“When I was leading the Dakar I found it even more difficult because I was trying to ‘manage’,” he says. “It’s funny, when you are second then all you are thinking about is how you can win and how you can get to the front. But as soon as you are leading you start thinking ‘how do I not lose this?’ All these ideas come into your head of ‘this or that could happen’. It’s difficult then to stay on-point with the mental side and not have any doubts or worries. You are on your own all day. In the Bivouac you have your team and team manager and others around you that can reassure you. We human, not robots. There is this race that you have worked so much for and the team and manufacturer have put in so many hours and budget and effort. You feel pressure and responsibility and if you do something stupid then it’s ‘on you’.”
“I remember feeling really tired when I was leading Dakar and that was from day five to fourteen; I was so emotionally drained. It was like I had this ‘baby’ I was trying to protect from danger. And everyone is watching you and people are looking out for the smallest mistake. If you enter the time boards too early then bang! A penalty. If your mechanic hands you a water outside of the zone then it’s ‘outside assistance’. You try not to worry but you are in protection mode and any little mistake feels so much bigger than perhaps it really is.”
Returning to base for lunch and Sunderland is chipper. He’s in good shape and Red Bull KTM are clearly the leading team at Dakar. His ’17 success is one of eighteen in a row now for the Austrians. Saudi Arabia is a new landscape for a race that becomes the centre of attention in the motorcycle racing community for a fortnight in January. “It’s a clean slate for everyone,” he enthuses. “I feel that South America has been discovered. This one will be tough on the bikes, tough physically, tough mentally and I hear we’ll have really long stages – 500-odd kilometres some days – it’s a good thing!”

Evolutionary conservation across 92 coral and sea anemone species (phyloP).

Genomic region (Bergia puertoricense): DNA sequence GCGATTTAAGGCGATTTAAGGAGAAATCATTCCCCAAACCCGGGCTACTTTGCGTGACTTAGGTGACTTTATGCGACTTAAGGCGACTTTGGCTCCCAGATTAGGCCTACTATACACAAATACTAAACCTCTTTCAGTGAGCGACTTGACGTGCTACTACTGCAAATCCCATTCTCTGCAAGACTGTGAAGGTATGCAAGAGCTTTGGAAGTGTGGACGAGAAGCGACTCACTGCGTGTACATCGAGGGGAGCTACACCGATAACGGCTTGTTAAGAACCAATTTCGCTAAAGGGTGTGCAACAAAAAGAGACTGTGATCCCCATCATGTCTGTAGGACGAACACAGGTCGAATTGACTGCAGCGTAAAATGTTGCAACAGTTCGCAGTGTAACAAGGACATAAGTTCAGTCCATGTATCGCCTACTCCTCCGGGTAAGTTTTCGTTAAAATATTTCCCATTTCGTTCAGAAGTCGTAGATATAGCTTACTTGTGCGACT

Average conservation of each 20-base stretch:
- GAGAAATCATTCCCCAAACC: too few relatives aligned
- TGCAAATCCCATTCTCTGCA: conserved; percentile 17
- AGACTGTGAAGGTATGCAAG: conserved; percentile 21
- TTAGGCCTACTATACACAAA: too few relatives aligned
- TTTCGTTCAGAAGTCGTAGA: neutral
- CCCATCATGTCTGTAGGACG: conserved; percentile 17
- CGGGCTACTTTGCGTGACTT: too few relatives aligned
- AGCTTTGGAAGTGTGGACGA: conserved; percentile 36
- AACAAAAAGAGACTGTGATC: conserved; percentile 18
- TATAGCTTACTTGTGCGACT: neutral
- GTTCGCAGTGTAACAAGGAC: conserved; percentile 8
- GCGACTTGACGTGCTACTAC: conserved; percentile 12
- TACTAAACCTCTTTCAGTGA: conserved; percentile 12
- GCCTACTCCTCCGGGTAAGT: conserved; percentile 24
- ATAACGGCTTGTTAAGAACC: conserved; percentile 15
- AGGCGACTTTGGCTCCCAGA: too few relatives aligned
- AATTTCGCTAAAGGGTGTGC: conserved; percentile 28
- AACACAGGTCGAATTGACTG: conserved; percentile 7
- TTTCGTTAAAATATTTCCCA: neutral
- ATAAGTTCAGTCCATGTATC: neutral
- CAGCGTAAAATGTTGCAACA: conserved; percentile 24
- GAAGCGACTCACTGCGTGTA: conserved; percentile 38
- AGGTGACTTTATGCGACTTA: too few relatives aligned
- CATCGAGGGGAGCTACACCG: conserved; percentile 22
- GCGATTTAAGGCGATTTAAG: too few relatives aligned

All the gear…
So far, the recently overhauled ‘second generation’ of Fox’s Legion Enduro riding gear is some of the best I’ve worn on a dirt bike.
The Americans’ released the initial Cordura-laced kit three years ago and pegged it towards the off-road user seeking extra resistant material but with the performance properties of motocross and more towards their featherlight FlexAir. The first Legion collection was impressive. It was light for the durability it offered (I remember scraping my way through trees and foliage at Dave Thorpe’s Honda riding school in Wales and was surprised by the lack of marks or deformation on the jersey arms in particular). The 2020 kit I used in Igualada is a step further towards FlexAir. It weighs barely anything, is still heavily mixed with Cordura and the fitting is sportier and less rigid compared to the first lines due to Fox’s TruMotion 4-way stretch material.
I’ll admit to loving the original blue/orange colourway – especially when combined with the same colours in the Instinct boot – and the 2020 black/grey jacket, shirt, pant and glove combo was too conservative if admirably neutral. The new Fluid tech V3 completed the look and even if the fit felt very narrow at first then the ventilation properties of the helmet were noticeably good; it was sunny but as the day neared dusk then the cooler air meant that our final blast back to the Viladoms workshop on the road was pretty chilly.
I was lucky enough to use the best goggles on the market – Scott’s Prospect – and a tinted lens with TruView technology meant it was a breeze to keep an eye on the loose gravel along the faster stretches of the trail. There wasn’t a single doubt about wearing any other eyewear; even Sam’s Oakley AirBrakes looked less capable than the Prospect.
By Adam Wheeler @ontrackoffroad
Photos by Riki Rocket/Red Bull